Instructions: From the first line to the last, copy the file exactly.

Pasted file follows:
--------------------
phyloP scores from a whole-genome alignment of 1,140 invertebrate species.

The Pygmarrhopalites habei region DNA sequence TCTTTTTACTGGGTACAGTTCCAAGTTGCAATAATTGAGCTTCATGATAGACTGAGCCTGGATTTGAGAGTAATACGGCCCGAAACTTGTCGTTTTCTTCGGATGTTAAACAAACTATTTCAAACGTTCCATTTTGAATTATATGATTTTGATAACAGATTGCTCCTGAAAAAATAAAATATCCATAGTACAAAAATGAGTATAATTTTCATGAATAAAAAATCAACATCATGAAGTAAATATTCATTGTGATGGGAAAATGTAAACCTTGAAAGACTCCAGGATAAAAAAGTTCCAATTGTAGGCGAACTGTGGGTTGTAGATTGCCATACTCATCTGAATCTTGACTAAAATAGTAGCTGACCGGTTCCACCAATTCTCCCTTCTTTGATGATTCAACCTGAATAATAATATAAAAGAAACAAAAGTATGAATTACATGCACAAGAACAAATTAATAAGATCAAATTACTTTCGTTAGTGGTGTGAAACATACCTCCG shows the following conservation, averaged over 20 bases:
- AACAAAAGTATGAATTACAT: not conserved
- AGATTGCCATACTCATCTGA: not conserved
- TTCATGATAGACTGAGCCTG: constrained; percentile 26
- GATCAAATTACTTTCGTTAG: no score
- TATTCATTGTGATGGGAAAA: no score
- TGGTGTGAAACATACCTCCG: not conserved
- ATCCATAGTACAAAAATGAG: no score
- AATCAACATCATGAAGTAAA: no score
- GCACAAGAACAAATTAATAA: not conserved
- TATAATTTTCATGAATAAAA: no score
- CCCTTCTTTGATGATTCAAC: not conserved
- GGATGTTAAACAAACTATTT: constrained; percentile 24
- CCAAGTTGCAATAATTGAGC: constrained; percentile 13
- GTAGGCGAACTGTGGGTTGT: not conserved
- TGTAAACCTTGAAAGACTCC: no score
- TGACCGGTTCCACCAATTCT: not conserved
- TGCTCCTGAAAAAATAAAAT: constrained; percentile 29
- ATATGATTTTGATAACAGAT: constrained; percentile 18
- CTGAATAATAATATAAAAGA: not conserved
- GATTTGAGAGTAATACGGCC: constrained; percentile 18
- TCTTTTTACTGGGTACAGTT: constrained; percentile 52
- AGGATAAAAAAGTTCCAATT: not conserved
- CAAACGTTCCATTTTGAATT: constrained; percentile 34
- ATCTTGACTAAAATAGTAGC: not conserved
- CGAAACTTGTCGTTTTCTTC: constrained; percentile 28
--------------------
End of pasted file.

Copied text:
phyloP scores from a whole-genome alignment of 1,140 invertebrate species.

The Pygmarrhopalites habei region DNA sequence TCTTTTTACTGGGTACAGTTCCAAGTTGCAATAATTGAGCTTCATGATAGACTGAGCCTGGATTTGAGAGTAATACGGCCCGAAACTTGTCGTTTTCTTCGGATGTTAAACAAACTATTTCAAACGTTCCATTTTGAATTATATGATTTTGATAACAGATTGCTCCTGAAAAAATAAAATATCCATAGTACAAAAATGAGTATAATTTTCATGAATAAAAAATCAACATCATGAAGTAAATATTCATTGTGATGGGAAAATGTAAACCTTGAAAGACTCCAGGATAAAAAAGTTCCAATTGTAGGCGAACTGTGGGTTGTAGATTGCCATACTCATCTGAATCTTGACTAAAATAGTAGCTGACCGGTTCCACCAATTCTCCCTTCTTTGATGATTCAACCTGAATAATAATATAAAAGAAACAAAAGTATGAATTACATGCACAAGAACAAATTAATAAGATCAAATTACTTTCGTTAGTGGTGTGAAACATACCTCCG shows the following conservation, averaged over 20 bases:
- AACAAAAGTATGAATTACAT: not conserved
- AGATTGCCATACTCATCTGA: not conserved
- TTCATGATAGACTGAGCCTG: constrained; percentile 26
- GATCAAATTACTTTCGTTAG: no score
- TATTCATTGTGATGGGAAAA: no score
- TGGTGTGAAACATACCTCCG: not conserved
- ATCCATAGTACAAAAATGAG: no score
- AATCAACATCATGAAGTAAA: no score
- GCACAAGAACAAATTAATAA: not conserved
- TATAATTTTCATGAATAAAA: no score
- CCCTTCTTTGATGATTCAAC: not conserved
- GGATGTTAAACAAACTATTT: constrained; percentile 24
- CCAAGTTGCAATAATTGAGC: constrained; percentile 13
- GTAGGCGAACTGTGGGTTGT: not conserved
- TGTAAACCTTGAAAGACTCC: no score
- TGACCGGTTCCACCAATTCT: not conserved
- TGCTCCTGAAAAAATAAAAT: constrained; percentile 29
- ATATGATTTTGATAACAGAT: constrained; percentile 18
- CTGAATAATAATATAAAAGA: not conserved
- GATTTGAGAGTAATACGGCC: constrained; percentile 18
- TCTTTTTACTGGGTACAGTT: constrained; percentile 52
- AGGATAAAAAAGTTCCAATT: not conserved
- CAAACGTTCCATTTTGAATT: constrained; percentile 34
- ATCTTGACTAAAATAGTAGC: not conserved
- CGAAACTTGTCGTTTTCTTC: constrained; percentile 28